Labor solidarity at the voting booth Union members choose economy over Whitewater

America goes to the polls

Election 1996

From Wisconsin

November 06, 1996|By Jon Morgan | Jon Morgan,SUN STAFF

KENOSHA, Wis. -- In the cluttered offices of striking United Auto Workers Local 960 yesterday, there was abundant evidence both of Big Labor's return to the Democratic fold and of its much reduced clout.

Eugene Johnson, a machine operator with 22 years in at Macwhyte Co., said he voted for Ronald Reagan in 1980 and isn't afraid to split his ballot when the right candidate comes along. But after two years of the Republican Congress, he has had enough.

Democrats won all of his votes yesterday, from President Clinton, a man about whom Johnson has some frank reservations, to Lydia Spotswood, a labor-friendly Kenosha alderman trying to unseat one of the Republican freshmen swept into office two years ago.

"I'm afraid of Dole and Gingrich. I'm deathly afraid of them," said Johnson, 48, a father of three with red hair and Elvis sideburns.

He and a handful of other Local 960 members were playing cribbage yesterday in the union's office in the Kenosha Union Club, where canned food was being collected for strikers. They were waiting to take their turns on the picket lines. About 300 UAW members are in the second month of a strike against Macwhyte, which makes brake cables for automobiles.

Kenosha, a one-time hotbed of organized labor, sits in the 1st Congressional District in the southeastern corner of Wisconsin. The district has a long history of ballot-splitting and hard-to-categorize voters -- they went for Reagan twice, then Dukakis and Clinton.

When native son Les Aspin left Congress to become Clinton's defense secretary, voters filled his seat with a labor-backed state representative, Peter W. Barca. They tossed him out a year later for Republican Mark W. Neumann, a millionaire homebuilder and ally of Speaker Newt Gingrich.

Interviews at the Union Club revealed little concern about Whitewater, Bosnia or who was going to cut Medicare more. There was a greater preoccupation with getting government to work efficiently and surviving in the region's fast-changing economy.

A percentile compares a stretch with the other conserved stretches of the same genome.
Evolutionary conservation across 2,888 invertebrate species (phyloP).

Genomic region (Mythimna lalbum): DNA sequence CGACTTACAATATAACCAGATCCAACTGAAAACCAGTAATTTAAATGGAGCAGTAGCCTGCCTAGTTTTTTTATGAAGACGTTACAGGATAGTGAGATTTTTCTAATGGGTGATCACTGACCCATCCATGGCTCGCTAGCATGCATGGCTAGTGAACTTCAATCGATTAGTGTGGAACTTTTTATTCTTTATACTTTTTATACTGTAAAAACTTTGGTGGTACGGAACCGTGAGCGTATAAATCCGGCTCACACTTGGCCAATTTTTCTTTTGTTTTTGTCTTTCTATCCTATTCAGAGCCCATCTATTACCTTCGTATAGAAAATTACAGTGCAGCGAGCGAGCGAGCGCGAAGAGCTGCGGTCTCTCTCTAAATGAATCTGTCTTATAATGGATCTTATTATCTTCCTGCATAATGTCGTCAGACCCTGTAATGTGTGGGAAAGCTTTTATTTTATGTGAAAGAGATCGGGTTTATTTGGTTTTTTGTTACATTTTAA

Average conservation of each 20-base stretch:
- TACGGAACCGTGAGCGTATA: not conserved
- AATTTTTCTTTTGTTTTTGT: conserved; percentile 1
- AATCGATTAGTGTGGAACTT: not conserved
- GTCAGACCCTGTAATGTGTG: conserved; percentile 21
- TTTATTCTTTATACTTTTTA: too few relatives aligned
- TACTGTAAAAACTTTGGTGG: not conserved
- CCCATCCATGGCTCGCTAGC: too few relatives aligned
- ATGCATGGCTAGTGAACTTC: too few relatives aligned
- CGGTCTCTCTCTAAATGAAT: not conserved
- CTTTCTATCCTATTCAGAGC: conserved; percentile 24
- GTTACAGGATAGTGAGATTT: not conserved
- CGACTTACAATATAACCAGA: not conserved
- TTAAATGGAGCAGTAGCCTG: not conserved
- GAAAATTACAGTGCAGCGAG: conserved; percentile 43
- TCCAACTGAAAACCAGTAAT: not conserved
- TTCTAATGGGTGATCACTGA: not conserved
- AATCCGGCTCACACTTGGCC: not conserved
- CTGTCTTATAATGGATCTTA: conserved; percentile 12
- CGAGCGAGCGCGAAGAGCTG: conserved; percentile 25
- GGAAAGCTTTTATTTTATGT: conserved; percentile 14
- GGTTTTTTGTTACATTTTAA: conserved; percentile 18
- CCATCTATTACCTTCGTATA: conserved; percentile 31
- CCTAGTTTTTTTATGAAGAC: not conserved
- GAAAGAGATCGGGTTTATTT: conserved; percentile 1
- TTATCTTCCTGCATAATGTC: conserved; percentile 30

Kenosha, a city of 80,000 that was once home to nearly 17,000 autoworkers, has seen its industrial base erode. It has benefited from a building and business boom, though, as new residents migrate from the sprawling suburbs of Chicago, 70 miles south.

Labor leaders acknowledge that their influence in the district has plummeted with the loss of union jobs. But what they have lost in numbers, union leaders hope to make up in solidarity at the voting booth.

Johnson thinks Clinton has done a good job in his first four years but sees some value to the checks and balances a Republican Congress would provide. A Navy veteran of the Vietnam War, Johnson voted for Reagan largely out of a concern that the military not be allowed to deteriorate.

But he is edgy about the GOP drive to reduce workplace safety rules and was hoping yesterday for a Democratic takeover.

Gary Doerflinger, 54, went to work at Macwhyte after he got out of the Army 35 years ago and now runs a tool room. He tends to vote Democratic, but supported both Eisenhower and Nixon.

Smoking Camel cigarettes and wearing a camouflage hunting cap, Doerflinger said yesterday, "I'm for Clinton all the way."

He favors Clinton's support for raising the minimum wage and national health care reform.

And having seen the local Pabst Brewing Co. plant slash retirees' health benefits, Doerflinger wants the government to do more to protect the pensions and health care of people such as him. He'd like to see striker replacement laws stiffened so union members don't have to worry about losing their jobs when they walk out. Don Irish, a 59-year-old clerk, is pleased with Clinton, he said. As for Congress? "I don't care who's in there," he said. "I just wish they'd get their act together and quit bickering."

Pub Date: 11/06/96

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